Michael Shayne (Lloyd Nolan) is a fast talking, hardboiled detective with his tongue in his cheek. He is hired by Hiram Brighton (Clarence Kolb) to reign in his strong-willed daughter Phyllis (Marjorie Weaver) who is overly fond of gambling. Phyllis is hanging out at a gambling establishment owned by Mr. Gordon (Douglass Dumbrille) and is being encouraged by one of Gordon’s underlings, Harry Grange (George Meeker). To teach Phyllis a lesson, Michael slips Harry a mickey and places him in Phyllis’ car. Some ketchup makes Harry look like he’s dead.
Phyllis is at first scared and then annoyed at Michael for such a dirty trick. At least until she realizes that Harry is dead, for real. Near Harry is Michael’s gun, which was stolen from him earlier by a shady lawyer, Larry Kincaid (Robert Emmett Keane). Michael sends Phyllis home and is about to leave himself when his car doesn’t start. Just then the cops roll up.
Shayne does some fast talking to get out of the situation but is still Police Chief Painter’s (Donald MacBride) number one suspect. Shayne ends up trying to find the actual killer. With the help of Phyllis and her mystery-story addicted Aunt Olivia (Elizabeth Patterson) Shayne uncovers a swamp of not only murder but blackmail, jealousy, and race fixing.
“Michael Shayne: Private Detective” was released in 1940 and was directed by Eugene Forde. It is a murder mystery with comedic overtones. It is the first of seven films produced by 20th Century Fox that featured Lloyd Nolan as detective Michael Shayne. The film is based on Brett Halliday’s novel “The Private Practice of Michael Shayne. Like many detective series in the thirties and forties Michael Shayne started out as a radio program.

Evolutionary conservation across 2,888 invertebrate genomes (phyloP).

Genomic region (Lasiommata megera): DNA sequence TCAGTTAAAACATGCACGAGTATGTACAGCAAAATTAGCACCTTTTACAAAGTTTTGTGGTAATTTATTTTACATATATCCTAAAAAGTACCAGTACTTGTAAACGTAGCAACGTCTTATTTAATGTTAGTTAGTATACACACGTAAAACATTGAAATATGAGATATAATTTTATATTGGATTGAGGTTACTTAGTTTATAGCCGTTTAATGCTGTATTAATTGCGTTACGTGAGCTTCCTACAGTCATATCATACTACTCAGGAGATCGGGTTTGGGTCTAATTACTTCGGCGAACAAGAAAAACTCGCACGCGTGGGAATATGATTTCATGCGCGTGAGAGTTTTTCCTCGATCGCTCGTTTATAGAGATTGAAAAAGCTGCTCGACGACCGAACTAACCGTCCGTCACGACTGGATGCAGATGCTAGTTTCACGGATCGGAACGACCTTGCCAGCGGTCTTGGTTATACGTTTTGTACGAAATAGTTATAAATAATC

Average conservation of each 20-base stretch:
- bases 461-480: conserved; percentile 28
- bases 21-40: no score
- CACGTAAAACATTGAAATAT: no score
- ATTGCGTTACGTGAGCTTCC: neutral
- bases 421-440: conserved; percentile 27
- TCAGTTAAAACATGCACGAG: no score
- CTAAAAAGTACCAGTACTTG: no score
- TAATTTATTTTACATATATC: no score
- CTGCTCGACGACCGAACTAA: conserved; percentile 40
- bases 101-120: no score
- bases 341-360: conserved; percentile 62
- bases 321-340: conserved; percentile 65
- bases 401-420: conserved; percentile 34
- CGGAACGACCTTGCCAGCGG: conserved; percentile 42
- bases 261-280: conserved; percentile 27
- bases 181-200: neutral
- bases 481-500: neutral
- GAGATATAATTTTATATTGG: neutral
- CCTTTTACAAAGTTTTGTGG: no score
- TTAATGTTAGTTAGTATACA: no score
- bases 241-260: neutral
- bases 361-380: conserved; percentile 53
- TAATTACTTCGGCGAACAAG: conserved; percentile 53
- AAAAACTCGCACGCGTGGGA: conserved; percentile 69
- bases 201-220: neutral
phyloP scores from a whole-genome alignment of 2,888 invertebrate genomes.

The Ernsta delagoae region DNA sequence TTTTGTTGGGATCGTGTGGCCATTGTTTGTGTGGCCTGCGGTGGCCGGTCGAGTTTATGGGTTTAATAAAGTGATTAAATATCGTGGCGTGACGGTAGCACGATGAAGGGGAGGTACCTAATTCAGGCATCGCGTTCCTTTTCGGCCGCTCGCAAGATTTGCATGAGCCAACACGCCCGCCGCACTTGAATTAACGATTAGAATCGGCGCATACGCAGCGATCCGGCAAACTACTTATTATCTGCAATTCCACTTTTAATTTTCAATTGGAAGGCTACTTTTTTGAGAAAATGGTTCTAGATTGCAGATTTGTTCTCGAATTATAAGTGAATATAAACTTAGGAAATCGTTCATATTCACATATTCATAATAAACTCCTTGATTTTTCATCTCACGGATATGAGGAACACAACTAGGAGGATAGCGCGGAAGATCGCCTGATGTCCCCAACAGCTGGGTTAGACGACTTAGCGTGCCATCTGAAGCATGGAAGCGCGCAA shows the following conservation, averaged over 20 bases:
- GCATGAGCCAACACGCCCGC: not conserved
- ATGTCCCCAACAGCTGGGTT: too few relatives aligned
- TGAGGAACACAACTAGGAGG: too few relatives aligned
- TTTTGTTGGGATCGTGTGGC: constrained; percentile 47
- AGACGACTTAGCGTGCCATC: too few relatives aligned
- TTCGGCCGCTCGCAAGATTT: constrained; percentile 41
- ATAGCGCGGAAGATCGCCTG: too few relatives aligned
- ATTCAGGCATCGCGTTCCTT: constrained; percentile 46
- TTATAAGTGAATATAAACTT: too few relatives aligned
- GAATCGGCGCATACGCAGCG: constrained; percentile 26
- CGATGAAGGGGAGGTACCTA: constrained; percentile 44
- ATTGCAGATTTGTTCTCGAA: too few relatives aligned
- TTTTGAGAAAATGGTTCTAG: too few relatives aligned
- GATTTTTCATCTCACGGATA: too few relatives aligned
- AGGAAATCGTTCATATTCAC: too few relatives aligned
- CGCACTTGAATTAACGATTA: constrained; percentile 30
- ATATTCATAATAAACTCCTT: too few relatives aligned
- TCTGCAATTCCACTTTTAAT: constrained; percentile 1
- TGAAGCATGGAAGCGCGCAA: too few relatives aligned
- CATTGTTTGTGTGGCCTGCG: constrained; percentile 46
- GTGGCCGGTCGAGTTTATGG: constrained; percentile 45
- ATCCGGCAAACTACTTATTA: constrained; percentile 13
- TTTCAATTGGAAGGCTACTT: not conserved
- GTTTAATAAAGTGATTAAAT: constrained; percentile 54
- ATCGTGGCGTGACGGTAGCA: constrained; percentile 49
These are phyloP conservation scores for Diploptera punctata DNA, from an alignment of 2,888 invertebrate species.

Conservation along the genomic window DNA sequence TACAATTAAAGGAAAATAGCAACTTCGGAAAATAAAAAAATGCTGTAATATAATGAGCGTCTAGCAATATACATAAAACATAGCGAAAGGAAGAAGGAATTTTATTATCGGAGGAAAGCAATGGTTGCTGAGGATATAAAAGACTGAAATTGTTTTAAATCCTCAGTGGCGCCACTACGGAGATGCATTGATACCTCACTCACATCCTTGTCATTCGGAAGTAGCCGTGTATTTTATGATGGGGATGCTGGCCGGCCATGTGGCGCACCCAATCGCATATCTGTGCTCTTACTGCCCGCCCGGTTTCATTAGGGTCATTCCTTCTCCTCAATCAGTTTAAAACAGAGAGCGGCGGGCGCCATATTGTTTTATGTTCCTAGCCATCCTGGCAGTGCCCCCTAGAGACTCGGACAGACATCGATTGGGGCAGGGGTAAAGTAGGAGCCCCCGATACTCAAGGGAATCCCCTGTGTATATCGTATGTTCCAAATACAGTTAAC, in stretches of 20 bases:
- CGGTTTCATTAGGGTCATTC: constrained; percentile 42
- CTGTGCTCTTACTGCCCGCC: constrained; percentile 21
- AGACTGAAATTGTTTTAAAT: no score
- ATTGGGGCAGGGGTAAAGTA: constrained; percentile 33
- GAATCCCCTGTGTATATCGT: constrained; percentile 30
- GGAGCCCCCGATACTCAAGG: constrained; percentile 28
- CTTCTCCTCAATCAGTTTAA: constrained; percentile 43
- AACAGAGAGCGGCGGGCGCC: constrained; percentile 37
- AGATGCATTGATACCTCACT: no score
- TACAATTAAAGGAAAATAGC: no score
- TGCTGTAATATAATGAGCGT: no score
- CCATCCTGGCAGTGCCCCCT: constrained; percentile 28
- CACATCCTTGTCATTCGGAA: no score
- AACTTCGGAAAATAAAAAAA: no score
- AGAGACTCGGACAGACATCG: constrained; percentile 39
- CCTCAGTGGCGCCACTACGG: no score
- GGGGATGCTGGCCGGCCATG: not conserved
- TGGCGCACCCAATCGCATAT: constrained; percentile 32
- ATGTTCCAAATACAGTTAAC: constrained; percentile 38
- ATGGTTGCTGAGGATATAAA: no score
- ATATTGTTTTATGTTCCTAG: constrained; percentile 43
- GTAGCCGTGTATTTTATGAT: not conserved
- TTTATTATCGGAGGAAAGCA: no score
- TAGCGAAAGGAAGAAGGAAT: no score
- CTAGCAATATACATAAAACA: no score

It is a fast-paced story with a confusing plot, but the plot is only an afterthought to the smart aleck rapport between Nolan and Weaver. At first Weaver’s character is an annoying spoiled rich girl but once the movie gets going the chemistry between them sparkles.
Elizabeth Patterson, as Aunt Olivia, is a joy to watch. Slightly airheaded but very intuitive she fancies herself just as much of a detective as Shayne and she does come up with a few ideas that he didn’t think of. When she’s on screen the movie belongs to her. Her butler Ponsby (Charles Coleman) is her yin to his yang. The two of them are highbrow gumshoes whose cultured speech is peppered with coarse detective movie tropes. Apparently, anyone can be a private dick, if you read enough murder mysteries.
The suspects are plentiful and how Shayne manages to figure out who did what and why is, quite often, a leap in logic but his miraculous deductions propel the film at breakneck speed. Shayne manages to do it all with a clumsy elegance that makes him fun to watch.